LeBron James

Posnanski: LeBron James proves he’s a true Clevelander

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There was something about LeBron-to-South-Beach that is hard, perhaps impossible, to explain to people who are not from Cleveland. I suppose there are things about glitz that cannot be explained to people not from Los Angeles, things about cheesesteaks that cannot be explained to people not from Philadelphia, things about barbecue that will only make sense to Kansas Citians, things about motion and action that do not quite translate to non-New Yorkers.

See, many people thought that Clevelanders were unreasonable after James left for Miami. In a way, we were. The jokes about it — “Who wouldn’t leave Cleveland for Miami?” and “Did they expect LeBron to serve a life sentence?” and the like — were not funny, but I could understand why people made them. Cleveland doesn’t have a beach. Cleveland doesn’t have sun. Cleveland doesn’t have so many stars’ homes that they sell maps. Heck, they call the region the “Rust Belt.” Nobody missed the point. The videos of burning jerseys played on a loop and did not help the Cleveland image. The inane spurned love letter written in Comic Sans by owner Dan Gilbert didn’t help either. 

Many people around the country despised LeBron for the WAY he left Cleveland — with that soulless television infomercial — but the act of leaving Cleveland, well, who could blame him, right? He had a chance to play with two superstars on the beach or stay in Cleveland with a dysfunctional team that had never won a thing. This is a choice? He had played seven years for Cleveland, and now he wanted something new … and many thought Clevelanders were unreasonable for lashing out at him.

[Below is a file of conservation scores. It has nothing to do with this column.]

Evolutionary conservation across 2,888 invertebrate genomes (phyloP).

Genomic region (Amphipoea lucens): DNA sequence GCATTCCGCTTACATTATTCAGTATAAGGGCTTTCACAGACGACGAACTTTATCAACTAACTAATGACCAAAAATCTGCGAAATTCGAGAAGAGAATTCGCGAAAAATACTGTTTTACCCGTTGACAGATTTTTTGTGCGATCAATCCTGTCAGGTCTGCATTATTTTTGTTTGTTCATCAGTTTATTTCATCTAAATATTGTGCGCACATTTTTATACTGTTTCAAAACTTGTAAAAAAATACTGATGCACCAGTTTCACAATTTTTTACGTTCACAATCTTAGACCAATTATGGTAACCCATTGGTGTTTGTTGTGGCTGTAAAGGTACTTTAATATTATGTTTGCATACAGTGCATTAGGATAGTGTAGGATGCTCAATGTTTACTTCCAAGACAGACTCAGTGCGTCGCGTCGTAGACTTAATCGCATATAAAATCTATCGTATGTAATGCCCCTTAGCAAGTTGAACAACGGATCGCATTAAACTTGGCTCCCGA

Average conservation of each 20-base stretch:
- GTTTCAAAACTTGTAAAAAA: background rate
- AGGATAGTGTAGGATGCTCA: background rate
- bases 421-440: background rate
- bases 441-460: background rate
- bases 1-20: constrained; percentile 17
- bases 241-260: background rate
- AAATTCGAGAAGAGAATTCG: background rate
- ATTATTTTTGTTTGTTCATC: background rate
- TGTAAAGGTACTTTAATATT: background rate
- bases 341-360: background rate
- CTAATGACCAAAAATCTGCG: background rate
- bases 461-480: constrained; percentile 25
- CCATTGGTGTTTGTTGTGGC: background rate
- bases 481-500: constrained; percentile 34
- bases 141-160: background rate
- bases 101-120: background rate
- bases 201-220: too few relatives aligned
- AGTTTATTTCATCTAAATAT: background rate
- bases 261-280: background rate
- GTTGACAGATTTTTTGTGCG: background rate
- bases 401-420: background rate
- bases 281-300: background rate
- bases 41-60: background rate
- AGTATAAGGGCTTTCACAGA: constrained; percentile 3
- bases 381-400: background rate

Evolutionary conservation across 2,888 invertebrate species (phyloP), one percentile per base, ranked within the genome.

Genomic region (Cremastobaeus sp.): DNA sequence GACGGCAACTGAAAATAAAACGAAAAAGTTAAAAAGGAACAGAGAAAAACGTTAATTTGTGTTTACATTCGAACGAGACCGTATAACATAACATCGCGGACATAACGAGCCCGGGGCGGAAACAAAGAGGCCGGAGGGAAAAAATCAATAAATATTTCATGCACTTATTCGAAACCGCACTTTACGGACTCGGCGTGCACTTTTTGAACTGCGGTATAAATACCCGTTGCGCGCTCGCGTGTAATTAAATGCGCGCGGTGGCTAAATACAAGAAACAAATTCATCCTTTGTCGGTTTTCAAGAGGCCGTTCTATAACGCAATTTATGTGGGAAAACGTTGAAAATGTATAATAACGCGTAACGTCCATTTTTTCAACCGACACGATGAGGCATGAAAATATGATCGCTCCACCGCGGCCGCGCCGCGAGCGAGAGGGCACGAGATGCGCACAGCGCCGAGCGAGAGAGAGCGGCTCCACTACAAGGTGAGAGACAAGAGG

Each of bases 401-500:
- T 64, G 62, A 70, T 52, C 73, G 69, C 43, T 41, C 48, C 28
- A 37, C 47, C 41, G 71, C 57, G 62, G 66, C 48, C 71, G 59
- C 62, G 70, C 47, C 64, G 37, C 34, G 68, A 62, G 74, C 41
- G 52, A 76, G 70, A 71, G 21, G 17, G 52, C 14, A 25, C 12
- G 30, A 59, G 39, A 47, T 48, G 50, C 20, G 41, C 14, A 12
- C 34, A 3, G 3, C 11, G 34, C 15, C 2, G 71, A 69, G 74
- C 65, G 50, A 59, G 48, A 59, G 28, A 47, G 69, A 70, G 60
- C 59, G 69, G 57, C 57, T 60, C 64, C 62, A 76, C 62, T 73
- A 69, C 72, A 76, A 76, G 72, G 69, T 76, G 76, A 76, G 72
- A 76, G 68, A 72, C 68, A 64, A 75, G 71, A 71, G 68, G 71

Like I say, in a way we were. But there’s that something else, something that’s hard to explain if you are not from Cleveland.

It has been 50 years since Cleveland has won a championship in any sport. You probably know that. The last one was the Cleveland Browns in 1964. The city’s population was close to 900,000, Cleveland was one of the 10 biggest cities in America and Jim Brown, the greatest athlete in America, ran the football for the Browns. 

And then it all went wrong, all of it, the river caught fire, and factories began layoffs, and people began to flee, and the city defaulted, and neighborhoods started dying. More people fled. Jim Brown retired in his prime, the Cleveland Indians threatened to leave every other year, the Cavaliers owner Ted Stepien was so incompetent the NBA itself was forced to veto his bizarre trades. More people fled. Winters seemed to get colder. The snowdrifts seemed to climb higher and they looked like rust. Potholes seemed to get bigger. John Elway drove. Ernest Byner fumbled. Art Modell yanked out the city’s heart. More people fled.

Almost a half million people have left the city of Cleveland over the last 50 years, most of us because we really didn’t have a choice. There were no jobs. There was no future. My dad followed work down Interstate 77 to Charlotte back in the early 1980s. When we got there, it seemed like every other person we met was from Cleveland.

How LeBron’s return will affect the economy in Cleveland

Then we all left a part of ourselves in Cleveland. There is something about the city that gets inside you and never lets go, something about what it feels like the first day you can see grass poking through the snow after a long winter, something about Cleveland blue skies, something about the way the streets intersect and the many accents you cross, something about the way the restaurants and bars are given first names like “Eddie’s” and “Corky and Lenny’s,” something about the sports mix of hope and gloom that swirls like gin and tonic.

When LeBron James came along, we thought he understood that. He grew up in Akron, which is really Cleveland — Akron, Canton, Wooster, Warren, Elyria, even Youngstown, they’re all Cleveland in a sense. Everything about James coming to the Cavaliers was miraculous in the first place. Here was this basketball Mozart from Northeast Ohio, and he came out just when the Cavaliers needed a savior, and the team hit the lottery. It was so, utterly unCleveland.